How aerial delivery helps troops in combat

Kim Jong-un came to power in 2012 after the death of Kim Jong-Il.

Now, the Wall Street Journal reports the reason why Kim Jong Nam was doomed to die was his cooperation with the American Central Intelligence Agency. For years, Kim regularly met with agents and contacts in the CIA, though the exact details on the nature of his relationship to the agency are unclear. Since Kim Jong Nam had been exiled from the Hermit Kingdom for more than a decade, what he could tell the CIA about the situation in Pyongyang is not known. The Wall Street Journal added that Kim was likely in contact with intelligence agencies from other countries, especially China’s.

Kim’s purpose for going to Malaysia was to meet with a Korean-American businessman, suspected of being a CIA operative himself, on the resort island of Langkawi. After his killing, members of his family were taken from Macau by North Korean dissident groups and are now in hiding.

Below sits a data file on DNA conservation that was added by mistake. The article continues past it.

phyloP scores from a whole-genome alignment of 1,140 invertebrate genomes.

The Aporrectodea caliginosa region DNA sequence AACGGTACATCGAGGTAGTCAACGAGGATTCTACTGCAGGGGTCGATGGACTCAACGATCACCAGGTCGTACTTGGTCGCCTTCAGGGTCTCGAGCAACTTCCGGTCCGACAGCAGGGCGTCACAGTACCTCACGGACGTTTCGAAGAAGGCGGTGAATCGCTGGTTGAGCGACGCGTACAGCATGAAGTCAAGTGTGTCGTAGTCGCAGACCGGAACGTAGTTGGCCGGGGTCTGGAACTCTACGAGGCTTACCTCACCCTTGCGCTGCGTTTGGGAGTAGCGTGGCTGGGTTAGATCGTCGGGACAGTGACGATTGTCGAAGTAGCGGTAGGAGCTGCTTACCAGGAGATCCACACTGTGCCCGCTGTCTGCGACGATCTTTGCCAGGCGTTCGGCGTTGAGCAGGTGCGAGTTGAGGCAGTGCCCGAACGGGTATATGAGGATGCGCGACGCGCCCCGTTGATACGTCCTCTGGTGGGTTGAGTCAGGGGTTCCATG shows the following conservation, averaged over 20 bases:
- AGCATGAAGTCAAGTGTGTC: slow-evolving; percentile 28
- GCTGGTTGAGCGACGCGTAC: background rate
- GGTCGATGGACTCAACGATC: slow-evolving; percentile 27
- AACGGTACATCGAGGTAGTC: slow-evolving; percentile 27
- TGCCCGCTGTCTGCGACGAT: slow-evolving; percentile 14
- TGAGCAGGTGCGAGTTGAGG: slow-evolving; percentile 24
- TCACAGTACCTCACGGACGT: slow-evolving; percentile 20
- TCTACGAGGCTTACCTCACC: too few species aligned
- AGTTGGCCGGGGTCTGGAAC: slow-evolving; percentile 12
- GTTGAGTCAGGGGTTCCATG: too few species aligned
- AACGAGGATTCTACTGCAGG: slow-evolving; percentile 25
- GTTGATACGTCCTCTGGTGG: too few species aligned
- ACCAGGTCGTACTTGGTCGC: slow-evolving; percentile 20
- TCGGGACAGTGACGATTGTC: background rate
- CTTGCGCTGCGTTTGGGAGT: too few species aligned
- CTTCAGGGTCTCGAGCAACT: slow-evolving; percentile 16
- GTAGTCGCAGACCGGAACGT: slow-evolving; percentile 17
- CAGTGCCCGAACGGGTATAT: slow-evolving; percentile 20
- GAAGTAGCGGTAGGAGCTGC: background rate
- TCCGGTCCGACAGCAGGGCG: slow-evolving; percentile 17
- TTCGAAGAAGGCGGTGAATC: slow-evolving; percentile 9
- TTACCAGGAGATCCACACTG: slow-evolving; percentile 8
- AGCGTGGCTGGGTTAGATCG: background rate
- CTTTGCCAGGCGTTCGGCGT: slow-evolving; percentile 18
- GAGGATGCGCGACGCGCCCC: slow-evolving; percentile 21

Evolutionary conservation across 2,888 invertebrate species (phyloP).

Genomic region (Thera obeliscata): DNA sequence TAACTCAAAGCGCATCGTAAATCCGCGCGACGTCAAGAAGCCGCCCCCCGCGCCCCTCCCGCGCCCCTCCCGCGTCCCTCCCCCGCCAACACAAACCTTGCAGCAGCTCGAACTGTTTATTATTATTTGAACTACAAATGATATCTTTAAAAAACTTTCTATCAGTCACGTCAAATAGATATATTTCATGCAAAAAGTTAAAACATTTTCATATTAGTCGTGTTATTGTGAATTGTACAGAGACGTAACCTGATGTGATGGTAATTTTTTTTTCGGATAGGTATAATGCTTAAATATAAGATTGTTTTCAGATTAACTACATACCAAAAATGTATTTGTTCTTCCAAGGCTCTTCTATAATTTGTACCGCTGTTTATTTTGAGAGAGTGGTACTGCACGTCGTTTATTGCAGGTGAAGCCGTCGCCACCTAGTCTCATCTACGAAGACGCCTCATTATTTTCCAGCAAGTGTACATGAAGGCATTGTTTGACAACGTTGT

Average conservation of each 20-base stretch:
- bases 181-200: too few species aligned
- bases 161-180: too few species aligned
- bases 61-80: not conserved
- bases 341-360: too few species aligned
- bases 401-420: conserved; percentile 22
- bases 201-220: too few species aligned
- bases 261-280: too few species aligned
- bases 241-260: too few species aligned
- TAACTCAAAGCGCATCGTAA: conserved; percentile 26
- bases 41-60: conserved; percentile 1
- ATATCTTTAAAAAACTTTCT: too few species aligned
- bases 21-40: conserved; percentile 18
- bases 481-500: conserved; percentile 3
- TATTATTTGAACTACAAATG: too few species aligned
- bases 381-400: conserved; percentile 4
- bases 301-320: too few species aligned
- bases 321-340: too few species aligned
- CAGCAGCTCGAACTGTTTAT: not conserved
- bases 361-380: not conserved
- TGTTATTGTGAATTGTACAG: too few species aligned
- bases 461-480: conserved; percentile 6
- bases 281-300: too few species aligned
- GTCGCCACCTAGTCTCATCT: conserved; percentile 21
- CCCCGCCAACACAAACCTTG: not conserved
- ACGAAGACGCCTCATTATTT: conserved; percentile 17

Articles

Marines are dropping the hammer on ISIS in Libya

Beginning in early August, the US Marines aboard the USS Wasp have conducted airstrikes against ISIS’ Libyan stronghold of Sirte from the Mediterranean. This has forced the group to retreat to a point where the Marines can now use the big guns: AH-1W SuperCobra attack choppers.


While drones and Harrier jump jets launched from the deck of the USS Wasp helicopter carrier had been attacking ISIS targets in Libya for weeks, the use of the SuperCobra represents a change in tactics.

Because helicopters can hover, loiter, and maneuver easily, they are ideal for seeking out hidden targets in urban areas. ISIS has been forced to retreat as Libyan and US forces drive the group into the “densest, most built-up part” of Sirte, a Defense Department official told The Washington Post. The birthplace of former Libyan dictator Muammar Gaddafi, Sirte is an important port city in the divided nation.